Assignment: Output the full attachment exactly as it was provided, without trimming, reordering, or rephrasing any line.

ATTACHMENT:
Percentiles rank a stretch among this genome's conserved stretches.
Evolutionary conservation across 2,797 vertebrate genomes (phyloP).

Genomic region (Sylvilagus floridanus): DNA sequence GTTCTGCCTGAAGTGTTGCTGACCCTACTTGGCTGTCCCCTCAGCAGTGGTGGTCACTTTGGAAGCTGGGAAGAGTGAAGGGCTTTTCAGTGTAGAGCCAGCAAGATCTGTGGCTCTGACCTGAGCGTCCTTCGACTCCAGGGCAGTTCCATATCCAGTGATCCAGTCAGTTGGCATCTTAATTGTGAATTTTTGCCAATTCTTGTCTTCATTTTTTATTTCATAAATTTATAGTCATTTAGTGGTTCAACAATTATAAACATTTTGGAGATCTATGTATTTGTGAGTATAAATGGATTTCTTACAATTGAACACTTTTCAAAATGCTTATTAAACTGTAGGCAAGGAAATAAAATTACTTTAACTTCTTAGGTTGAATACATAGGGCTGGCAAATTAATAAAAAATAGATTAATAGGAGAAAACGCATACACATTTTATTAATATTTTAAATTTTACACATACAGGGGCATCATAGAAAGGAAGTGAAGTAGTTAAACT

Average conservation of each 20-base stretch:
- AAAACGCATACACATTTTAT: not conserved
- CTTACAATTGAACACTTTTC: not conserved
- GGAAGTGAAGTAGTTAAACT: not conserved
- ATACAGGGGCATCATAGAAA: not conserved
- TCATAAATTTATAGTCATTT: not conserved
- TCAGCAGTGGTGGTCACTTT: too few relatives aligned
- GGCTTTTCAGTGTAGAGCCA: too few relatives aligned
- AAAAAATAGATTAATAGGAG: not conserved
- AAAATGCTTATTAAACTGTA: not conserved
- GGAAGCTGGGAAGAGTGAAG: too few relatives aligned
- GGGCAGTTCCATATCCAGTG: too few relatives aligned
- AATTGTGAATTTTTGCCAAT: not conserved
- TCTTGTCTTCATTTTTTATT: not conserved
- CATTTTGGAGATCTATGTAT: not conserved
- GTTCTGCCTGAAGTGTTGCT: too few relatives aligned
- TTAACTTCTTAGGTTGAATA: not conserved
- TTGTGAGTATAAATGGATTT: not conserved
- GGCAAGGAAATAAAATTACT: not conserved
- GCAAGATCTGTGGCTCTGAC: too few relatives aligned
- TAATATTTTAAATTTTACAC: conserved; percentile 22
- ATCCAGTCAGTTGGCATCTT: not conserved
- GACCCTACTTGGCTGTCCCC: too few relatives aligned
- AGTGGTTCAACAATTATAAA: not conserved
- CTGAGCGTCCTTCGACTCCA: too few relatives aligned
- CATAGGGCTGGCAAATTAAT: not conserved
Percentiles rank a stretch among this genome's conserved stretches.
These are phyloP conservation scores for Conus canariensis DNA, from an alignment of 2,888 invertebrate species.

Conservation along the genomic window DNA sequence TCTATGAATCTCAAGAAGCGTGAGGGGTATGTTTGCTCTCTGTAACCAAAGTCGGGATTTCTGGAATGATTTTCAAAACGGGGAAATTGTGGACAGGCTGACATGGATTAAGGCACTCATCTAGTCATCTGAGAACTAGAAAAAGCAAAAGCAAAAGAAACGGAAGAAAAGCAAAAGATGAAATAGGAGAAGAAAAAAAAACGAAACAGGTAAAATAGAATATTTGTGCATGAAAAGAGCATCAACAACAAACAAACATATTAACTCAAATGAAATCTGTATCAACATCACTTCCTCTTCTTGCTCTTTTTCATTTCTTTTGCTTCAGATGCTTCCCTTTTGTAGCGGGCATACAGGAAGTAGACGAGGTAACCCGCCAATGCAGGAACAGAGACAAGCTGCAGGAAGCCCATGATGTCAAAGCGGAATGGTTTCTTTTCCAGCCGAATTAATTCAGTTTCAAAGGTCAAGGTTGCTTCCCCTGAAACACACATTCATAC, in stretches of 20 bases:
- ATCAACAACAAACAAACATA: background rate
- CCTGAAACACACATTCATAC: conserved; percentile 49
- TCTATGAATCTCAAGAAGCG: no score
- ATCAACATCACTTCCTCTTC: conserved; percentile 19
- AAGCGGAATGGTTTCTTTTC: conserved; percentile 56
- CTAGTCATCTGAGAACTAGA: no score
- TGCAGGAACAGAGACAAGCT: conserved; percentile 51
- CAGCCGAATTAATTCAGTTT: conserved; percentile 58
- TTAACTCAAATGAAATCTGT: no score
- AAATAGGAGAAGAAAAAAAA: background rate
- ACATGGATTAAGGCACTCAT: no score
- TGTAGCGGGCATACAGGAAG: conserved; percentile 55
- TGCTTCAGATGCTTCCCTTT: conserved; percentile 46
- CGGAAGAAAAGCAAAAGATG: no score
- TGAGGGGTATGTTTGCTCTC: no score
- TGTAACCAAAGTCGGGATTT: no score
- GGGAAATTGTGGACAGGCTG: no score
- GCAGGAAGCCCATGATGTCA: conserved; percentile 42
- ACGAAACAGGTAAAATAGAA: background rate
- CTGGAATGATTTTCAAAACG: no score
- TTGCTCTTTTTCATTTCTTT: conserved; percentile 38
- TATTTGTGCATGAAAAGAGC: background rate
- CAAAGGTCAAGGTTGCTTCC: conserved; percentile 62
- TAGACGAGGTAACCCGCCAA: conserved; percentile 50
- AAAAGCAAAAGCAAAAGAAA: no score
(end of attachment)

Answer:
Percentiles rank a stretch among this genome's conserved stretches.
Evolutionary conservation across 2,797 vertebrate genomes (phyloP).

Genomic region (Sylvilagus floridanus): DNA sequence GTTCTGCCTGAAGTGTTGCTGACCCTACTTGGCTGTCCCCTCAGCAGTGGTGGTCACTTTGGAAGCTGGGAAGAGTGAAGGGCTTTTCAGTGTAGAGCCAGCAAGATCTGTGGCTCTGACCTGAGCGTCCTTCGACTCCAGGGCAGTTCCATATCCAGTGATCCAGTCAGTTGGCATCTTAATTGTGAATTTTTGCCAATTCTTGTCTTCATTTTTTATTTCATAAATTTATAGTCATTTAGTGGTTCAACAATTATAAACATTTTGGAGATCTATGTATTTGTGAGTATAAATGGATTTCTTACAATTGAACACTTTTCAAAATGCTTATTAAACTGTAGGCAAGGAAATAAAATTACTTTAACTTCTTAGGTTGAATACATAGGGCTGGCAAATTAATAAAAAATAGATTAATAGGAGAAAACGCATACACATTTTATTAATATTTTAAATTTTACACATACAGGGGCATCATAGAAAGGAAGTGAAGTAGTTAAACT

Average conservation of each 20-base stretch:
- AAAACGCATACACATTTTAT: not conserved
- CTTACAATTGAACACTTTTC: not conserved
- GGAAGTGAAGTAGTTAAACT: not conserved
- ATACAGGGGCATCATAGAAA: not conserved
- TCATAAATTTATAGTCATTT: not conserved
- TCAGCAGTGGTGGTCACTTT: too few relatives aligned
- GGCTTTTCAGTGTAGAGCCA: too few relatives aligned
- AAAAAATAGATTAATAGGAG: not conserved
- AAAATGCTTATTAAACTGTA: not conserved
- GGAAGCTGGGAAGAGTGAAG: too few relatives aligned
- GGGCAGTTCCATATCCAGTG: too few relatives aligned
- AATTGTGAATTTTTGCCAAT: not conserved
- TCTTGTCTTCATTTTTTATT: not conserved
- CATTTTGGAGATCTATGTAT: not conserved
- GTTCTGCCTGAAGTGTTGCT: too few relatives aligned
- TTAACTTCTTAGGTTGAATA: not conserved
- TTGTGAGTATAAATGGATTT: not conserved
- GGCAAGGAAATAAAATTACT: not conserved
- GCAAGATCTGTGGCTCTGAC: too few relatives aligned
- TAATATTTTAAATTTTACAC: conserved; percentile 22
- ATCCAGTCAGTTGGCATCTT: not conserved
- GACCCTACTTGGCTGTCCCC: too few relatives aligned
- AGTGGTTCAACAATTATAAA: not conserved
- CTGAGCGTCCTTCGACTCCA: too few relatives aligned
- CATAGGGCTGGCAAATTAAT: not conserved
Percentiles rank a stretch among this genome's conserved stretches.
These are phyloP conservation scores for Conus canariensis DNA, from an alignment of 2,888 invertebrate species.

Conservation along the genomic window DNA sequence TCTATGAATCTCAAGAAGCGTGAGGGGTATGTTTGCTCTCTGTAACCAAAGTCGGGATTTCTGGAATGATTTTCAAAACGGGGAAATTGTGGACAGGCTGACATGGATTAAGGCACTCATCTAGTCATCTGAGAACTAGAAAAAGCAAAAGCAAAAGAAACGGAAGAAAAGCAAAAGATGAAATAGGAGAAGAAAAAAAAACGAAACAGGTAAAATAGAATATTTGTGCATGAAAAGAGCATCAACAACAAACAAACATATTAACTCAAATGAAATCTGTATCAACATCACTTCCTCTTCTTGCTCTTTTTCATTTCTTTTGCTTCAGATGCTTCCCTTTTGTAGCGGGCATACAGGAAGTAGACGAGGTAACCCGCCAATGCAGGAACAGAGACAAGCTGCAGGAAGCCCATGATGTCAAAGCGGAATGGTTTCTTTTCCAGCCGAATTAATTCAGTTTCAAAGGTCAAGGTTGCTTCCCCTGAAACACACATTCATAC, in stretches of 20 bases:
- ATCAACAACAAACAAACATA: background rate
- CCTGAAACACACATTCATAC: conserved; percentile 49
- TCTATGAATCTCAAGAAGCG: no score
- ATCAACATCACTTCCTCTTC: conserved; percentile 19
- AAGCGGAATGGTTTCTTTTC: conserved; percentile 56
- CTAGTCATCTGAGAACTAGA: no score
- TGCAGGAACAGAGACAAGCT: conserved; percentile 51
- CAGCCGAATTAATTCAGTTT: conserved; percentile 58
- TTAACTCAAATGAAATCTGT: no score
- AAATAGGAGAAGAAAAAAAA: background rate
- ACATGGATTAAGGCACTCAT: no score
- TGTAGCGGGCATACAGGAAG: conserved; percentile 55
- TGCTTCAGATGCTTCCCTTT: conserved; percentile 46
- CGGAAGAAAAGCAAAAGATG: no score
- TGAGGGGTATGTTTGCTCTC: no score
- TGTAACCAAAGTCGGGATTT: no score
- GGGAAATTGTGGACAGGCTG: no score
- GCAGGAAGCCCATGATGTCA: conserved; percentile 42
- ACGAAACAGGTAAAATAGAA: background rate
- CTGGAATGATTTTCAAAACG: no score
- TTGCTCTTTTTCATTTCTTT: conserved; percentile 38
- TATTTGTGCATGAAAAGAGC: background rate
- CAAAGGTCAAGGTTGCTTCC: conserved; percentile 62
- TAGACGAGGTAACCCGCCAA: conserved; percentile 50
- AAAAGCAAAAGCAAAAGAAA: no score